Recognizing the difficulty of marketing a last-place team, the group got creative. Season ticket holders were invited to meet-and-greets, with both players and Brown. On-court experiences, like high-fiving players as they came out of the tunnel, were dangled. The tactics helped the Sixers increase their season ticket sales from around 4,600 during the 2013–2014 season to 7,100 in 2015–2016, with a 90 percent renewal rate. O’Neil put himself on the front lines of the battle. Whitfield recalled coming to Philadelphia for games and accompanying O’Neil on visits to some Wells Fargo Center suites. “The fans there weren’t very pleasant,” Whitfield said. “They were really saying nasty things about what was going on and how painful it was to continue spending well- earned dollars on a losing product.” O’Neil would channel Hinkie. “Be patient with this,” he’d say. “We do have a plan in place and we’re going to turn the corner.” But behind the scenes his patience was wearing thin.
Forbes had ranked the Sixers one of the least valuable teams in the NBA. They averaged a measly 13,940 fans per game in 2014–2015, the league’s lowest mark, and just 14,881 the following season, the NBA’s third-worst figure. And the TV ratings were even worse: an average of 23,000 viewers per game during 2014–2015, a number more suited for a late-night infomercial than an NBA game. O’Neil’s job was getting more difficult and he was growing frustrated by Hinkie’s insistence on keeping him at arm’s length.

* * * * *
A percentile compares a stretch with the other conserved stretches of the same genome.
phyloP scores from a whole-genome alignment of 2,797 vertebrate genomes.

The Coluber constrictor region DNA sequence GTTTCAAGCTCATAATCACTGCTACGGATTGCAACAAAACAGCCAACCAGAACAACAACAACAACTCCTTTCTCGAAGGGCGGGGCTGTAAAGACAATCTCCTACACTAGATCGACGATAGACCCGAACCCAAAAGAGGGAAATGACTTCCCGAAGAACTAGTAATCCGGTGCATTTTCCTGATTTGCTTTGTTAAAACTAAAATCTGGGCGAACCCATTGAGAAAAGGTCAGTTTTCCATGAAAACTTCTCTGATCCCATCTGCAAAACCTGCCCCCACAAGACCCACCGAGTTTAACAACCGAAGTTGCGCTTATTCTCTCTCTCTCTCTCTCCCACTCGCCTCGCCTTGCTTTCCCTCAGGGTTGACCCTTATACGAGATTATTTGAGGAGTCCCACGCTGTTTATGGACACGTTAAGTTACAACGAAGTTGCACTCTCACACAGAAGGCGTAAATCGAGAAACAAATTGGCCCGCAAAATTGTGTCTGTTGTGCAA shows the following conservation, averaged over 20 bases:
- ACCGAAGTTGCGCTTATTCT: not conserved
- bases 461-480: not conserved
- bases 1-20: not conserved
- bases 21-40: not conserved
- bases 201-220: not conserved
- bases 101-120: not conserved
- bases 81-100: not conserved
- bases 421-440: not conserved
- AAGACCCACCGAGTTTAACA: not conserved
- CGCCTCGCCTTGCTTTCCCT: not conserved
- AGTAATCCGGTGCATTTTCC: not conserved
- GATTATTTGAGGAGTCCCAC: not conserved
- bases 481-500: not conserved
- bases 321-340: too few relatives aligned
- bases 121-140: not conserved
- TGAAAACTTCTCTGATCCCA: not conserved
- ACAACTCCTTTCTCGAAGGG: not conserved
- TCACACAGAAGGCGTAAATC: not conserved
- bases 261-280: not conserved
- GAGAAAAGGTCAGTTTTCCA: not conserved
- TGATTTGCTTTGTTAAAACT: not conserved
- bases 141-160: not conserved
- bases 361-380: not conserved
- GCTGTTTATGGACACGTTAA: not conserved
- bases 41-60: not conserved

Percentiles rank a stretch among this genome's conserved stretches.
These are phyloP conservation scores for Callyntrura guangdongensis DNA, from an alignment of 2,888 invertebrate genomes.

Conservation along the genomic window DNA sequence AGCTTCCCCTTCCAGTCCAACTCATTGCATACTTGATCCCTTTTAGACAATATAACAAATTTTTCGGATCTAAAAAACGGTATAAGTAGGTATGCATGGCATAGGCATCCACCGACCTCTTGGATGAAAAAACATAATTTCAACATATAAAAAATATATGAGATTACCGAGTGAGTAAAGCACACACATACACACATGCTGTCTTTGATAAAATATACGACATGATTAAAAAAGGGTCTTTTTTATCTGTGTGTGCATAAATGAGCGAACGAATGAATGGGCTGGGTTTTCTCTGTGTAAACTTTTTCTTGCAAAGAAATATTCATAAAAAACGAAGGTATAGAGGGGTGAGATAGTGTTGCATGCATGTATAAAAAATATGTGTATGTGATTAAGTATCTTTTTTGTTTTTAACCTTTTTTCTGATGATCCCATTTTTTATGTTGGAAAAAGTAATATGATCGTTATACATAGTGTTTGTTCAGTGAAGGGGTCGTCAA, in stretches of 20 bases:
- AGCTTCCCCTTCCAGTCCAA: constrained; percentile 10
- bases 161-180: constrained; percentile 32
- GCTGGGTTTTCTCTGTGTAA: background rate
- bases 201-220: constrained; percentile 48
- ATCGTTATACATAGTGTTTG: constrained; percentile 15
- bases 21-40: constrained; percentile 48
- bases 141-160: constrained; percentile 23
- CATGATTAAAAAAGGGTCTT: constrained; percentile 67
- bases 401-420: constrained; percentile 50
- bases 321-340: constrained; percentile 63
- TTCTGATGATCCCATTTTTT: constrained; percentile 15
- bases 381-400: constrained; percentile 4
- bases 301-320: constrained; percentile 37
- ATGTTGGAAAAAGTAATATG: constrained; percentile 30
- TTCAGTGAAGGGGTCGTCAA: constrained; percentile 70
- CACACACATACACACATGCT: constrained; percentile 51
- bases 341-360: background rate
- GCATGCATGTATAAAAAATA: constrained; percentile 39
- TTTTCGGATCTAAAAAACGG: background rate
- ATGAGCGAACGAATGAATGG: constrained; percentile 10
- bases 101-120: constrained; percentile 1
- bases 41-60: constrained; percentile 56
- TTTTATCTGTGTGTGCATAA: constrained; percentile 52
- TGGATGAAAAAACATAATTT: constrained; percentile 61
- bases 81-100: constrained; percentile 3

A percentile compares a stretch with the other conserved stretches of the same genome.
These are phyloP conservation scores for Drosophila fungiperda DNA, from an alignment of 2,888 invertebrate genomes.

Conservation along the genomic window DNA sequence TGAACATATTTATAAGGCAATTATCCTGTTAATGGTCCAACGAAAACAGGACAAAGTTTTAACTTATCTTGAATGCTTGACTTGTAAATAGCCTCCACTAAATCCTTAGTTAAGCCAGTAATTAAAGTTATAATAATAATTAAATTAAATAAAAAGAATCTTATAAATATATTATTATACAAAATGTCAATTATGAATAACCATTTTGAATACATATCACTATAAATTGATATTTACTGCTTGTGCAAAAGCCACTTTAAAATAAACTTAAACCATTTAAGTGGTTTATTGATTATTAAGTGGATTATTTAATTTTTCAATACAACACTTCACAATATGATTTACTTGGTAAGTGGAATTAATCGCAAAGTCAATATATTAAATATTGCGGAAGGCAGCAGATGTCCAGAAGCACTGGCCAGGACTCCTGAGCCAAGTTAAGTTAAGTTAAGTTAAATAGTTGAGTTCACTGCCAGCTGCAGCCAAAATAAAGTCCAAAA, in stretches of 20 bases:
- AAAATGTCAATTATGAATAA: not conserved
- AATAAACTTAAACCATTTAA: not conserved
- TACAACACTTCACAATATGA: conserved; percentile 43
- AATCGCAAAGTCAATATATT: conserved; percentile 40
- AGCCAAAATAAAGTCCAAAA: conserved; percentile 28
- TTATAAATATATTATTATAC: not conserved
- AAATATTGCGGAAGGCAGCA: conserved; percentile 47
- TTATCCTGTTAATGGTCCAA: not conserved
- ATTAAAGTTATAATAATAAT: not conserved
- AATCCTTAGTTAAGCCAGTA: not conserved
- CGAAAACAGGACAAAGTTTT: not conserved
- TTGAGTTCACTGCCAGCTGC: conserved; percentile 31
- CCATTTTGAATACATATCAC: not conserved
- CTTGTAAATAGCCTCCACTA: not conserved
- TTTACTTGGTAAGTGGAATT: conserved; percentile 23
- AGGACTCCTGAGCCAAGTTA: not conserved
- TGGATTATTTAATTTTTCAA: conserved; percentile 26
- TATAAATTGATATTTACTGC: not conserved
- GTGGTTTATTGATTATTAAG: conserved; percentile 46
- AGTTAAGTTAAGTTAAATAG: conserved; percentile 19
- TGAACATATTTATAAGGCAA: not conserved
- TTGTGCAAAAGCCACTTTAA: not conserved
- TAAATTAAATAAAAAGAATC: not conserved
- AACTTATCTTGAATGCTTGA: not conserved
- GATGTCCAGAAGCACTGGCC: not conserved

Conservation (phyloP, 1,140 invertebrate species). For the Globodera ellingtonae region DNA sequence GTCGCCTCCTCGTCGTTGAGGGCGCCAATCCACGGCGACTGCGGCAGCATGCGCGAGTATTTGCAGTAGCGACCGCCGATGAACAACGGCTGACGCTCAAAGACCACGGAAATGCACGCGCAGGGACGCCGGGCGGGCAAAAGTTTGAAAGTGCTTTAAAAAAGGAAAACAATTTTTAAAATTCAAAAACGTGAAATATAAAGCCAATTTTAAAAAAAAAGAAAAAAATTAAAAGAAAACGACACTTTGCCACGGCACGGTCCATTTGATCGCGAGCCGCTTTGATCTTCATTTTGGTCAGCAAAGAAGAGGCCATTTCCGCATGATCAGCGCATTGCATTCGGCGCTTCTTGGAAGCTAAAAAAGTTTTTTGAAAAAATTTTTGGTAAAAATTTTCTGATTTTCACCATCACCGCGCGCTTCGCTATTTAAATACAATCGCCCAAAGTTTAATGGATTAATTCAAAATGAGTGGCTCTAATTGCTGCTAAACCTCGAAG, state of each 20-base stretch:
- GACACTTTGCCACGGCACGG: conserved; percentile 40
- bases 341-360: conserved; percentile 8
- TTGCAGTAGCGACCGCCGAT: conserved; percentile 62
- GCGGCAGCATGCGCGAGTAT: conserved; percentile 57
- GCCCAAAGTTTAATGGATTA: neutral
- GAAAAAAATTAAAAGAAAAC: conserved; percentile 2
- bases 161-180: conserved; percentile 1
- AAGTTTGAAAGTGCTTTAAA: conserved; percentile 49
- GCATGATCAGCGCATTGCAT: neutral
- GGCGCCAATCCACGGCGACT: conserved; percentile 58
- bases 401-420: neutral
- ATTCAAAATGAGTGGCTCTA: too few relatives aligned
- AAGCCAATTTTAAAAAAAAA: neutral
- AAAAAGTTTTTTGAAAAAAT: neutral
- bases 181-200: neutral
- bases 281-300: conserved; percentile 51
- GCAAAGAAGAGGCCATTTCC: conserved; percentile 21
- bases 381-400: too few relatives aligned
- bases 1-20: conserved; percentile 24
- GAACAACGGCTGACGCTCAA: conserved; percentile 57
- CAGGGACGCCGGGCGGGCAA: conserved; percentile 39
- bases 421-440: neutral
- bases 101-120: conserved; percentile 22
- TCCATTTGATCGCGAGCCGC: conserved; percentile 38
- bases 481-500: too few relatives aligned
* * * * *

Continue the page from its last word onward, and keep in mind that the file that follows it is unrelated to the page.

In February 2015, O’Neil was ready to launch a new marketing campaign. The tagline This Starts Now would replace the current slogan of Together We Build. The words would be splayed across a photograph of three of the team’s lottery picks: Nerlens Noel, Joel Embiid, and Michael Carter-Williams. The campaign was introduced on the afternoon of February 17. Two days later, Hinkie traded Carter Williams to the Milwaukee Bucks for a future first-round pick. O’Neil was embarrassed. Furious too. Whatever semblance of a relationship that had once existed between him and Hinkie was now broken. O’Neil began voicing his displeasure—to Harris, but also to the NBA. He’d known Adam Silver for years, both from his time in the league office and as part of a small group of team executives (called the Team Advisory Committee) who reported to the NBA’s Board of Governors. He also left Hinkie out of his pitches to potential business partners, never even mentioning his name.
“Sam did it to himself,” O’Neil said. “Someone had to take the hit.”
2. O’Neil never did agree to an interview for this book. I did, however, introduce myself to him in October 2018 outside the visitors’ locker room in Detroit. I told him I was writing a book on The Process and that I found it funny he had sort of become the bogeyman to Hinkie loyalists. His response was the quote above. The words “off the record” were never muttered and I had clearly identified myself as a reporter.
Excerpted from Tanking to the Top: The Philadelphia 76ers and the Most Audacious Process in the History of Professional Sports by Yaron Weitzman. Copyright © 2020 by the author and reprinted with permission from Grand Central Publishing. All rights reserved.